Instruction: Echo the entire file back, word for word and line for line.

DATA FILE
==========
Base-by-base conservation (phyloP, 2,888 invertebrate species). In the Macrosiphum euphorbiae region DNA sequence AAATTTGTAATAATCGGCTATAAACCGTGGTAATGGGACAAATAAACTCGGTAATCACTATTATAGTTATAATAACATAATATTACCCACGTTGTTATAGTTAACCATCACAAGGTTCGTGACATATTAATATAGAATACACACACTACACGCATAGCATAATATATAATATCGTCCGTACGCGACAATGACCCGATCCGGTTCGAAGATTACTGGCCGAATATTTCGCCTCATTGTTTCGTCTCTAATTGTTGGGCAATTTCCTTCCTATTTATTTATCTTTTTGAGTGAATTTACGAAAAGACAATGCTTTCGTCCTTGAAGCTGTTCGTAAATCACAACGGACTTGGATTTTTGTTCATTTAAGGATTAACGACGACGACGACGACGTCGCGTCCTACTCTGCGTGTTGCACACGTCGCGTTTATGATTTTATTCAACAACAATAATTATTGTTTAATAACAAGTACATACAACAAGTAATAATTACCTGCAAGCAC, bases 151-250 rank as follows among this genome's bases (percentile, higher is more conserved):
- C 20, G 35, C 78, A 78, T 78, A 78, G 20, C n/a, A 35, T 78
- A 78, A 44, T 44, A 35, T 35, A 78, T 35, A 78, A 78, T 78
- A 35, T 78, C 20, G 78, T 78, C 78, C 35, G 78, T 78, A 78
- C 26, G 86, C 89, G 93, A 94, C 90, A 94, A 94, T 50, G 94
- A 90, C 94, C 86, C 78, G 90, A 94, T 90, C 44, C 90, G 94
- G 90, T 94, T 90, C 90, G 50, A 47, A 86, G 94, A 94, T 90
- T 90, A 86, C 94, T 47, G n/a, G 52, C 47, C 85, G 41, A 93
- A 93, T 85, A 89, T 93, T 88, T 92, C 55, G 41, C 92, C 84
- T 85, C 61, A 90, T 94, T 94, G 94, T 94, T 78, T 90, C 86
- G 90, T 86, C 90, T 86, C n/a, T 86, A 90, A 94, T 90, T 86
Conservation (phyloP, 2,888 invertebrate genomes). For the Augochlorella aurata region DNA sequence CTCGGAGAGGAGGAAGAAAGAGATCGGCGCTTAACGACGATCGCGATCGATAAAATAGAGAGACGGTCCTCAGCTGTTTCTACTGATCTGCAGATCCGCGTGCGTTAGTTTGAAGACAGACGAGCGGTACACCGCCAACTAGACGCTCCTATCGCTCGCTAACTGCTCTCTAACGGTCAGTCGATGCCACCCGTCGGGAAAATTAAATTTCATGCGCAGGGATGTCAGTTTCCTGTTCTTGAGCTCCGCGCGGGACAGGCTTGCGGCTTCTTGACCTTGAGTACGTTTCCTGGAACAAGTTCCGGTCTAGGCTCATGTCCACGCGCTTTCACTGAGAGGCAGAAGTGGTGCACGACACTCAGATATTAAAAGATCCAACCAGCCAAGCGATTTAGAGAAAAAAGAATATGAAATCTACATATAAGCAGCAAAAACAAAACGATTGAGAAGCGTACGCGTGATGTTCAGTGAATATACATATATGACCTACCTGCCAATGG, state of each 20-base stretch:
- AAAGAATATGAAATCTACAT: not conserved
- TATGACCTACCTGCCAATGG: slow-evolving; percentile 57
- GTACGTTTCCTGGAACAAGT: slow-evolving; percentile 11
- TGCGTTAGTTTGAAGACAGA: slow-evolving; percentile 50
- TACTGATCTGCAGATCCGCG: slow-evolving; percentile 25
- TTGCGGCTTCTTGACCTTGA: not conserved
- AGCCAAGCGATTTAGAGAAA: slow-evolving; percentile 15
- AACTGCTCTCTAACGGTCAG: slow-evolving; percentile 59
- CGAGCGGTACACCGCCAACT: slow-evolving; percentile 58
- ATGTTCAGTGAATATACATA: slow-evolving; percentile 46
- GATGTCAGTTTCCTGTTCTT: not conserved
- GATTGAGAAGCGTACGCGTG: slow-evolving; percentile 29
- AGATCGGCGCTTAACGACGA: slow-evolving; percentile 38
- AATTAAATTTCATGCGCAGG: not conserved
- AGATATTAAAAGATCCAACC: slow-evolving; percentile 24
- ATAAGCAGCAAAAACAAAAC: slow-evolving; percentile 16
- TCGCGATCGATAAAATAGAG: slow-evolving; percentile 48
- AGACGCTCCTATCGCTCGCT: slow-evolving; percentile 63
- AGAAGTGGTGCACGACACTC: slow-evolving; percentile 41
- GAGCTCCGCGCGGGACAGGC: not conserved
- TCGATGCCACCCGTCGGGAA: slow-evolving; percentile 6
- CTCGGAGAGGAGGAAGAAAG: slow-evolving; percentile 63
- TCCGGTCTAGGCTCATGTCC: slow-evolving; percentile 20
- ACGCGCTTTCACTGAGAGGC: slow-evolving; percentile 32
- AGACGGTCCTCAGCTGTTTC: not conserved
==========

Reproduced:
Base-by-base conservation (phyloP, 2,888 invertebrate species). In the Macrosiphum euphorbiae region DNA sequence AAATTTGTAATAATCGGCTATAAACCGTGGTAATGGGACAAATAAACTCGGTAATCACTATTATAGTTATAATAACATAATATTACCCACGTTGTTATAGTTAACCATCACAAGGTTCGTGACATATTAATATAGAATACACACACTACACGCATAGCATAATATATAATATCGTCCGTACGCGACAATGACCCGATCCGGTTCGAAGATTACTGGCCGAATATTTCGCCTCATTGTTTCGTCTCTAATTGTTGGGCAATTTCCTTCCTATTTATTTATCTTTTTGAGTGAATTTACGAAAAGACAATGCTTTCGTCCTTGAAGCTGTTCGTAAATCACAACGGACTTGGATTTTTGTTCATTTAAGGATTAACGACGACGACGACGACGTCGCGTCCTACTCTGCGTGTTGCACACGTCGCGTTTATGATTTTATTCAACAACAATAATTATTGTTTAATAACAAGTACATACAACAAGTAATAATTACCTGCAAGCAC, bases 151-250 rank as follows among this genome's bases (percentile, higher is more conserved):
- C 20, G 35, C 78, A 78, T 78, A 78, G 20, C n/a, A 35, T 78
- A 78, A 44, T 44, A 35, T 35, A 78, T 35, A 78, A 78, T 78
- A 35, T 78, C 20, G 78, T 78, C 78, C 35, G 78, T 78, A 78
- C 26, G 86, C 89, G 93, A 94, C 90, A 94, A 94, T 50, G 94
- A 90, C 94, C 86, C 78, G 90, A 94, T 90, C 44, C 90, G 94
- G 90, T 94, T 90, C 90, G 50, A 47, A 86, G 94, A 94, T 90
- T 90, A 86, C 94, T 47, G n/a, G 52, C 47, C 85, G 41, A 93
- A 93, T 85, A 89, T 93, T 88, T 92, C 55, G 41, C 92, C 84
- T 85, C 61, A 90, T 94, T 94, G 94, T 94, T 78, T 90, C 86
- G 90, T 86, C 90, T 86, C n/a, T 86, A 90, A 94, T 90, T 86
Conservation (phyloP, 2,888 invertebrate genomes). For the Augochlorella aurata region DNA sequence CTCGGAGAGGAGGAAGAAAGAGATCGGCGCTTAACGACGATCGCGATCGATAAAATAGAGAGACGGTCCTCAGCTGTTTCTACTGATCTGCAGATCCGCGTGCGTTAGTTTGAAGACAGACGAGCGGTACACCGCCAACTAGACGCTCCTATCGCTCGCTAACTGCTCTCTAACGGTCAGTCGATGCCACCCGTCGGGAAAATTAAATTTCATGCGCAGGGATGTCAGTTTCCTGTTCTTGAGCTCCGCGCGGGACAGGCTTGCGGCTTCTTGACCTTGAGTACGTTTCCTGGAACAAGTTCCGGTCTAGGCTCATGTCCACGCGCTTTCACTGAGAGGCAGAAGTGGTGCACGACACTCAGATATTAAAAGATCCAACCAGCCAAGCGATTTAGAGAAAAAAGAATATGAAATCTACATATAAGCAGCAAAAACAAAACGATTGAGAAGCGTACGCGTGATGTTCAGTGAATATACATATATGACCTACCTGCCAATGG, state of each 20-base stretch:
- AAAGAATATGAAATCTACAT: not conserved
- TATGACCTACCTGCCAATGG: slow-evolving; percentile 57
- GTACGTTTCCTGGAACAAGT: slow-evolving; percentile 11
- TGCGTTAGTTTGAAGACAGA: slow-evolving; percentile 50
- TACTGATCTGCAGATCCGCG: slow-evolving; percentile 25
- TTGCGGCTTCTTGACCTTGA: not conserved
- AGCCAAGCGATTTAGAGAAA: slow-evolving; percentile 15
- AACTGCTCTCTAACGGTCAG: slow-evolving; percentile 59
- CGAGCGGTACACCGCCAACT: slow-evolving; percentile 58
- ATGTTCAGTGAATATACATA: slow-evolving; percentile 46
- GATGTCAGTTTCCTGTTCTT: not conserved
- GATTGAGAAGCGTACGCGTG: slow-evolving; percentile 29
- AGATCGGCGCTTAACGACGA: slow-evolving; percentile 38
- AATTAAATTTCATGCGCAGG: not conserved
- AGATATTAAAAGATCCAACC: slow-evolving; percentile 24
- ATAAGCAGCAAAAACAAAAC: slow-evolving; percentile 16
- TCGCGATCGATAAAATAGAG: slow-evolving; percentile 48
- AGACGCTCCTATCGCTCGCT: slow-evolving; percentile 63
- AGAAGTGGTGCACGACACTC: slow-evolving; percentile 41
- GAGCTCCGCGCGGGACAGGC: not conserved
- TCGATGCCACCCGTCGGGAA: slow-evolving; percentile 6
- CTCGGAGAGGAGGAAGAAAG: slow-evolving; percentile 63
- TCCGGTCTAGGCTCATGTCC: slow-evolving; percentile 20
- ACGCGCTTTCACTGAGAGGC: slow-evolving; percentile 32
- AGACGGTCCTCAGCTGTTTC: not conserved